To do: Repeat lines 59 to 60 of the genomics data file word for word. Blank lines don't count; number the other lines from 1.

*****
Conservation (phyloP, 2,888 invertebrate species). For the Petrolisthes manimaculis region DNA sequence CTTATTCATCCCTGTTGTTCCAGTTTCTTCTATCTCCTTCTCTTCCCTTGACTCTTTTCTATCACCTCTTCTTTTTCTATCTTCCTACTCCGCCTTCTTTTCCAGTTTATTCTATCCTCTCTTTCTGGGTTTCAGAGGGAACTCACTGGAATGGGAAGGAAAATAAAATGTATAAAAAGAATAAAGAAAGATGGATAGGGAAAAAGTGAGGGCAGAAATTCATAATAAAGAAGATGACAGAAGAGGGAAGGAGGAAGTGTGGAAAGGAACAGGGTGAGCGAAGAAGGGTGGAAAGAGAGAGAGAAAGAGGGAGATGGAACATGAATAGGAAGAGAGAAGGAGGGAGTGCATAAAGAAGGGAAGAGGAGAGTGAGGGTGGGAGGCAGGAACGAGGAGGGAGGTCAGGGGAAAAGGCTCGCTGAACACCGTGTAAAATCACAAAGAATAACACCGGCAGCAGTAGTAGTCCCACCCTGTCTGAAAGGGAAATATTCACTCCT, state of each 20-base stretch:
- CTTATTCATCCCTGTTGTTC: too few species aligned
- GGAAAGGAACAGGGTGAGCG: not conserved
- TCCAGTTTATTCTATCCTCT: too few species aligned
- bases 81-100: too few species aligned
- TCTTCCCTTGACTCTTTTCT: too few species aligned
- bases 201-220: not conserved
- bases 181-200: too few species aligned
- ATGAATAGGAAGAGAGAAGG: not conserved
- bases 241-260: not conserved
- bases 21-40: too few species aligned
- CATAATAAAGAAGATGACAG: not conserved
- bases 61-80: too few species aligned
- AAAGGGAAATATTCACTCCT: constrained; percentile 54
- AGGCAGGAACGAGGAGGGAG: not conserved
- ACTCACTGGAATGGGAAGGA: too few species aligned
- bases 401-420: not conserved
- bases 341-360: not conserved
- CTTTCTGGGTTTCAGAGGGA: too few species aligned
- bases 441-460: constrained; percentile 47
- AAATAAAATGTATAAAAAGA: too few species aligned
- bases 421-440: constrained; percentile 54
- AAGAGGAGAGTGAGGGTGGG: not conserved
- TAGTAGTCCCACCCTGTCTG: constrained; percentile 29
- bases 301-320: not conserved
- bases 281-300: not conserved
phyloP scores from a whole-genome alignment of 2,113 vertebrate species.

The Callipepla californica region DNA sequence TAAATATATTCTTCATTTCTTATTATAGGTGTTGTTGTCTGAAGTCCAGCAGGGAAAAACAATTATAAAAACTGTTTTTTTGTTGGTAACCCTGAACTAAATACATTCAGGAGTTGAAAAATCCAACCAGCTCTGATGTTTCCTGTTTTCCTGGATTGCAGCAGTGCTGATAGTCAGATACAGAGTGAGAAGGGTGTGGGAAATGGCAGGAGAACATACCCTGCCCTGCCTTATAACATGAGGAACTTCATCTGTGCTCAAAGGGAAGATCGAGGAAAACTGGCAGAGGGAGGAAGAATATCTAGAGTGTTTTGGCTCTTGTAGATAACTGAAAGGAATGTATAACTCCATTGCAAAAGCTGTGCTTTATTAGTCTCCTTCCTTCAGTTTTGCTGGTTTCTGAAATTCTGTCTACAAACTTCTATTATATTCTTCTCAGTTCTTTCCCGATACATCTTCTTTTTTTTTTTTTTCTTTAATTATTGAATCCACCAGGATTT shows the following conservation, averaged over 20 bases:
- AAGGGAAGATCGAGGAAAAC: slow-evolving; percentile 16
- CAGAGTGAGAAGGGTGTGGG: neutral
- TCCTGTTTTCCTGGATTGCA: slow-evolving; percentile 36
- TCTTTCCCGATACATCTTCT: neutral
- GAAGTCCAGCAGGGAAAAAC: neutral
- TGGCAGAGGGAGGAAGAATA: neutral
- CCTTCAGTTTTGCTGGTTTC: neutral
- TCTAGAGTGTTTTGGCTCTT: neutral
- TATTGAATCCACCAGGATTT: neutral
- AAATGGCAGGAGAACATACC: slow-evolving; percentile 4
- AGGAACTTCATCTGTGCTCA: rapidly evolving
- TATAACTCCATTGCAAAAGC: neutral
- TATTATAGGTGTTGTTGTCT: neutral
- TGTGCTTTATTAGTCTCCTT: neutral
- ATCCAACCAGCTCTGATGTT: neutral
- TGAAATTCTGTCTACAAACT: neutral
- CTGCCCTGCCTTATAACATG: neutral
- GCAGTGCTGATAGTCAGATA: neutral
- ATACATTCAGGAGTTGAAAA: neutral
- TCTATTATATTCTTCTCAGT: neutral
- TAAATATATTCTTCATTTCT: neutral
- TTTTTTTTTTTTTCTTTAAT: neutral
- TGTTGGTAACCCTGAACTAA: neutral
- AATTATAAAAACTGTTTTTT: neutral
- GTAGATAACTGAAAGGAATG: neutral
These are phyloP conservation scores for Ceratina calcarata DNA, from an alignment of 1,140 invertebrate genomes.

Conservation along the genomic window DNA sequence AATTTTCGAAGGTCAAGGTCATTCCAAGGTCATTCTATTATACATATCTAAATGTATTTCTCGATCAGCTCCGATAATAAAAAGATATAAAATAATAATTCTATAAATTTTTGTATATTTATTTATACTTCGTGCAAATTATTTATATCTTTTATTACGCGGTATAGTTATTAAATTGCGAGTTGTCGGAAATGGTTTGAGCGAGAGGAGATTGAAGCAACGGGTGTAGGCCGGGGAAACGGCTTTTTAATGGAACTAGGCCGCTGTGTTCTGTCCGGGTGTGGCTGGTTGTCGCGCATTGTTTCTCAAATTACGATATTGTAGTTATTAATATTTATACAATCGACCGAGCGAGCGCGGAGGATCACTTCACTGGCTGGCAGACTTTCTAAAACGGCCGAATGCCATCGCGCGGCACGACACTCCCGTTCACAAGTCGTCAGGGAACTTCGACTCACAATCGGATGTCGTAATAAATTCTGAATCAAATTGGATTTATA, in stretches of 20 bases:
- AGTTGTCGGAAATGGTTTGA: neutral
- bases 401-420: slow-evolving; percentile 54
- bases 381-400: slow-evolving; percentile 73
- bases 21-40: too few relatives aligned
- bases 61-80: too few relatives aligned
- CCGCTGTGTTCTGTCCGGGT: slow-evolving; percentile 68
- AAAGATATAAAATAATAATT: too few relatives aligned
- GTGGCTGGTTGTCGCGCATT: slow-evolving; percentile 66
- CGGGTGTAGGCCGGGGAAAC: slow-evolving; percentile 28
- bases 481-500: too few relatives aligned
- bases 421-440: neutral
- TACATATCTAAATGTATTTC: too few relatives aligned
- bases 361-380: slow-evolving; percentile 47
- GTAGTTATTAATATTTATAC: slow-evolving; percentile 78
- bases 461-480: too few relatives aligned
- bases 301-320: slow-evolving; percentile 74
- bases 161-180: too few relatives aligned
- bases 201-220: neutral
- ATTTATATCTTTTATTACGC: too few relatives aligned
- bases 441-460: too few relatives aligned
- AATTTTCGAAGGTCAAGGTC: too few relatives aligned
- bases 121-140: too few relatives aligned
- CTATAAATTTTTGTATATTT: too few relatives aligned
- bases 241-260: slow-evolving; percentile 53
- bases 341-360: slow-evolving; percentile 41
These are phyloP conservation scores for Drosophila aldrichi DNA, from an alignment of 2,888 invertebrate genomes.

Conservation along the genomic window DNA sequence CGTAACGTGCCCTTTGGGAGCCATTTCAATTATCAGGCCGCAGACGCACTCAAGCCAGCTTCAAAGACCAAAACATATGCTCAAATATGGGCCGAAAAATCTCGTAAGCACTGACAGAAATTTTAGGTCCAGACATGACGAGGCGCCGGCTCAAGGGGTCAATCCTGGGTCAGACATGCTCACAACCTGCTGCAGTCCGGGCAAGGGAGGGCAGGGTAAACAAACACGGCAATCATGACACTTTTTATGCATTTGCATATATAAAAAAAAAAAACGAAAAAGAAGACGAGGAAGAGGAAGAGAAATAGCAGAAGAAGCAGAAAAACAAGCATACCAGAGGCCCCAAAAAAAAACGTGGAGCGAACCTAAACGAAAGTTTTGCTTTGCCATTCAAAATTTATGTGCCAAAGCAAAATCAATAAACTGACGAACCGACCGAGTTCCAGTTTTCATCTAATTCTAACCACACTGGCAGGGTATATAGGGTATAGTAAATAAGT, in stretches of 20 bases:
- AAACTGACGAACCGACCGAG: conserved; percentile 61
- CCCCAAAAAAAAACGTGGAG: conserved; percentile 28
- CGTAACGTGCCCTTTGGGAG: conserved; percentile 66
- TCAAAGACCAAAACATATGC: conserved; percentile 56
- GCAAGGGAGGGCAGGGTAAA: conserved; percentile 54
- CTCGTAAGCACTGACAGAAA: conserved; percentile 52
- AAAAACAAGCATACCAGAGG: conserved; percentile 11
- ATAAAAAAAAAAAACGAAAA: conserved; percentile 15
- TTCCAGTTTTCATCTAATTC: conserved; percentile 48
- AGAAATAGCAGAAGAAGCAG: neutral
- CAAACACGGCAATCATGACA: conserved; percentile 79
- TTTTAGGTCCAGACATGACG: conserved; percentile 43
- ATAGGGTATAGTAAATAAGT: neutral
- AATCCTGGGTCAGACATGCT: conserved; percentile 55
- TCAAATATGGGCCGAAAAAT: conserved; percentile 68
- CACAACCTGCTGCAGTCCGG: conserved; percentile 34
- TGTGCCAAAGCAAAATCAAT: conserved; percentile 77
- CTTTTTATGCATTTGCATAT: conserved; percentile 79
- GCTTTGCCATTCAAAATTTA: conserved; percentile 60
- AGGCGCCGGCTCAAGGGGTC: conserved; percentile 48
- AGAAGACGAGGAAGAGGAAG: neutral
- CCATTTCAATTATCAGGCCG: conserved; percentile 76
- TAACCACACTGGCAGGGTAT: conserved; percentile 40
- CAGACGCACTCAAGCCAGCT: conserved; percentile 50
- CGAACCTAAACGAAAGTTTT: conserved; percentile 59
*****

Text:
- bases 21-40: too few relatives aligned
- bases 61-80: too few relatives aligned